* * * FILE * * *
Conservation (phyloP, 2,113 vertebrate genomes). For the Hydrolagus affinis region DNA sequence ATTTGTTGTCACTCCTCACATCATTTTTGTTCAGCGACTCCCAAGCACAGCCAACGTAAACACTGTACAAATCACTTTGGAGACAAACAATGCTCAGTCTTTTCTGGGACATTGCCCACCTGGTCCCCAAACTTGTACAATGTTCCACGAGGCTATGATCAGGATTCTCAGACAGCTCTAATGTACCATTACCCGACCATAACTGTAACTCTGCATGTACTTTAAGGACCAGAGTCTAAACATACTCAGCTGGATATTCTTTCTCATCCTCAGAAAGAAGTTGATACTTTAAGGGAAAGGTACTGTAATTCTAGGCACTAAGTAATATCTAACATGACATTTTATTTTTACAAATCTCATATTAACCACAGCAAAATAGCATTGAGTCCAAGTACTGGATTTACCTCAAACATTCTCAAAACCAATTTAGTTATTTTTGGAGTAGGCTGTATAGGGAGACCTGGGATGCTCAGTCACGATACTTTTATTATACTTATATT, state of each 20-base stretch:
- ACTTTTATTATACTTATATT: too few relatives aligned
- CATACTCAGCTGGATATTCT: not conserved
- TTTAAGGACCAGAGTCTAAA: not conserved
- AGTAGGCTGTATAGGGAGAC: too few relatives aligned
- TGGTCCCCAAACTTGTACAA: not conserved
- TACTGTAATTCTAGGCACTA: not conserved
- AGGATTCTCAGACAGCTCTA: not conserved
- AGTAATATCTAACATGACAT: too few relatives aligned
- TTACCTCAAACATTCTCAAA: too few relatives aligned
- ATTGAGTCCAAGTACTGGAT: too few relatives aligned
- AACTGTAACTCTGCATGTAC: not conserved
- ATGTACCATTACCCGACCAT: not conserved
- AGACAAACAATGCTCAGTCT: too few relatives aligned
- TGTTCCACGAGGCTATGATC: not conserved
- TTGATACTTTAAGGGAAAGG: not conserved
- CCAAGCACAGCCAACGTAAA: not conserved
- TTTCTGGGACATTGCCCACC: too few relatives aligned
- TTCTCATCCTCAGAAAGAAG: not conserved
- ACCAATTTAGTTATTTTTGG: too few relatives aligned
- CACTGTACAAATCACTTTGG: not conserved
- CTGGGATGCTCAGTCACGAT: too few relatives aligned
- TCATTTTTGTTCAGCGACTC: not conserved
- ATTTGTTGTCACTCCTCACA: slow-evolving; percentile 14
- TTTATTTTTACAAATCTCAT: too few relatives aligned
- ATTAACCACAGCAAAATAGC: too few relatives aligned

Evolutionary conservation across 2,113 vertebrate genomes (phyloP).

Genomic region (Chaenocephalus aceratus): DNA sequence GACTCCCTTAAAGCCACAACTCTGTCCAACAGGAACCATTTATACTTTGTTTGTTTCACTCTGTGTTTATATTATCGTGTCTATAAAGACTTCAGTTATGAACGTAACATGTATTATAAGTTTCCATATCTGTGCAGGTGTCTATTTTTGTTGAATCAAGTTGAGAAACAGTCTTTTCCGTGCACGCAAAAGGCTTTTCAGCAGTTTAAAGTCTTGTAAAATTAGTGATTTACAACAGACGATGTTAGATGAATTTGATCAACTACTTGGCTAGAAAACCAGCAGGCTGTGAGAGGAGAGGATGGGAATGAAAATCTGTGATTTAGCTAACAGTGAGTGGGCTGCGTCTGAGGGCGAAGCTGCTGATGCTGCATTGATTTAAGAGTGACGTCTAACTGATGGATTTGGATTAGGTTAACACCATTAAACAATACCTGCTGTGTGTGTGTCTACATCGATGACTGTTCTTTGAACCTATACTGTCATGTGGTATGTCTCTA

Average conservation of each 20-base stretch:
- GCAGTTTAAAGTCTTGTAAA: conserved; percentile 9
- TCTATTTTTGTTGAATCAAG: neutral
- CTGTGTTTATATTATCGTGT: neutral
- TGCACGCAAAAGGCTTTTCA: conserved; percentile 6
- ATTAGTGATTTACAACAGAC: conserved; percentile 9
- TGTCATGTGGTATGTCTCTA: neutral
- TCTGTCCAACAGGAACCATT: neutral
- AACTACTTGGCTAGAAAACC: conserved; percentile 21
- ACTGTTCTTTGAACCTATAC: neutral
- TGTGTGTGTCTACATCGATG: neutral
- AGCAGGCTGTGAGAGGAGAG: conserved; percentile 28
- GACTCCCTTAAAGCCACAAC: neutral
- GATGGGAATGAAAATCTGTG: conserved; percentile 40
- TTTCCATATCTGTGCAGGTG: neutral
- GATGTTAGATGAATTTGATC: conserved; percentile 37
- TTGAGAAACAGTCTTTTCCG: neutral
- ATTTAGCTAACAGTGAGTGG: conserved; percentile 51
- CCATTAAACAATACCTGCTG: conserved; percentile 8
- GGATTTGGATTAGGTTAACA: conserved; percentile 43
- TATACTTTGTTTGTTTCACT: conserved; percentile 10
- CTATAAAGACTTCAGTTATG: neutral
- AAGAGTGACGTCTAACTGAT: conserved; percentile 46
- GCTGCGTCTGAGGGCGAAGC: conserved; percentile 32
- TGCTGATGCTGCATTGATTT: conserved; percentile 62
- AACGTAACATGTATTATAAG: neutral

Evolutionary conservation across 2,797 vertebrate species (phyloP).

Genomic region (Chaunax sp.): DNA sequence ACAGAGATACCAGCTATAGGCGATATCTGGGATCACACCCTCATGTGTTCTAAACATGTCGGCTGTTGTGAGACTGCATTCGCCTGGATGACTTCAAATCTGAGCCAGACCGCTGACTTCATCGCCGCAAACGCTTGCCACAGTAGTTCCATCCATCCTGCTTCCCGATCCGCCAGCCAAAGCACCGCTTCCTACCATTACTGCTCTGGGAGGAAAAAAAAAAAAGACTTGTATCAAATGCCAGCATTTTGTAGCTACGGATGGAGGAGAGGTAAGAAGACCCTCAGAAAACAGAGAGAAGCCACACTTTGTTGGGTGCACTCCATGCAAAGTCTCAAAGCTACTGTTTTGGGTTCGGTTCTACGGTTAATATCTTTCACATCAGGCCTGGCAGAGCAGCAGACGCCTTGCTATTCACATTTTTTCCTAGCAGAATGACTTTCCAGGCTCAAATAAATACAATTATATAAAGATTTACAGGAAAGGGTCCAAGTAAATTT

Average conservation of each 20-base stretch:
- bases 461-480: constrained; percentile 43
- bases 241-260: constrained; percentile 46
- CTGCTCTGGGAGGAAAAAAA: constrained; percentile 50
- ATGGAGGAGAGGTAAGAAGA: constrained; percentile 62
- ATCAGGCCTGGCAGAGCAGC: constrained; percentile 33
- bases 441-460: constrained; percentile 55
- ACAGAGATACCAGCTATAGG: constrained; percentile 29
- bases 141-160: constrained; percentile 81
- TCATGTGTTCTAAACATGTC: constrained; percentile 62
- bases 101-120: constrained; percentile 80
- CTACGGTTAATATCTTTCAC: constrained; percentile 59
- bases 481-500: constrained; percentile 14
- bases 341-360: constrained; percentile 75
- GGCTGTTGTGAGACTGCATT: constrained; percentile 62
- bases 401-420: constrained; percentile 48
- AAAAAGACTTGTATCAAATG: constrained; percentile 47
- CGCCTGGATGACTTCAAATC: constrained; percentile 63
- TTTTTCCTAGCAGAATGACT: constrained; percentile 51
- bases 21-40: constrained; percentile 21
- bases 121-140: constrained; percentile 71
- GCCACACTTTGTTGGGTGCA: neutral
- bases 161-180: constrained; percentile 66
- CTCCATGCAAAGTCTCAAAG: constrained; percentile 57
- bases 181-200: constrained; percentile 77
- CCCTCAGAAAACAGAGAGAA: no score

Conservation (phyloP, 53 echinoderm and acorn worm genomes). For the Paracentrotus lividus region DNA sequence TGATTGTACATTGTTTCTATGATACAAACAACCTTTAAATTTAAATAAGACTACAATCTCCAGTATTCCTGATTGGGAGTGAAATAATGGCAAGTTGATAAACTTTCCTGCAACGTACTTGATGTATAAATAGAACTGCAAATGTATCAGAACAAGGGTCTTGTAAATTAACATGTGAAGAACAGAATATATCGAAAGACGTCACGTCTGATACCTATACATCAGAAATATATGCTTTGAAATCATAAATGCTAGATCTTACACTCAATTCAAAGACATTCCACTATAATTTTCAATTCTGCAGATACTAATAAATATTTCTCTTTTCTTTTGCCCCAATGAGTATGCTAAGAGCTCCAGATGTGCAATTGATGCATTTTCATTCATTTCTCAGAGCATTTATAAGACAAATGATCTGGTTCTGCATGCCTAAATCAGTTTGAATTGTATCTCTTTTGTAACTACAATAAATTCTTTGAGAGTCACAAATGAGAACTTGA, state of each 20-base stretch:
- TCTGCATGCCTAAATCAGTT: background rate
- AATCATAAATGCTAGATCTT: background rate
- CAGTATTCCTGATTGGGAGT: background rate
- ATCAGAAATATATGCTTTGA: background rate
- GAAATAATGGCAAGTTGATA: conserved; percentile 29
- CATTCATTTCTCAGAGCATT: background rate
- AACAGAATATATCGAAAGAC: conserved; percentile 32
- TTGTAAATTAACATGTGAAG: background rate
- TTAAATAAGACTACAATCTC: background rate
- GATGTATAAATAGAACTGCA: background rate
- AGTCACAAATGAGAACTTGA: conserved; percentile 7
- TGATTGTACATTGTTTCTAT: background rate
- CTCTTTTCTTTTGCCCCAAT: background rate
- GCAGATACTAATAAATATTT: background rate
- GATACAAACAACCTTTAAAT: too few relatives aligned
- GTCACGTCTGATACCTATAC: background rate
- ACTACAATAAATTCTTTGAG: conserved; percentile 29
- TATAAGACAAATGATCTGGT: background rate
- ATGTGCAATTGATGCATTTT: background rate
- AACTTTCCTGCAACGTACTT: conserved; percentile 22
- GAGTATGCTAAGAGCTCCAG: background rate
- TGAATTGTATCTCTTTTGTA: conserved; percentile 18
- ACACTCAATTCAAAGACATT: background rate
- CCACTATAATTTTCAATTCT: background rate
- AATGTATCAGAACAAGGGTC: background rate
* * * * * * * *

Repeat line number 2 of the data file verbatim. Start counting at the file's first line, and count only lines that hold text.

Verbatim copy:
- ACTTTTATTATACTTATATT: too few relatives aligned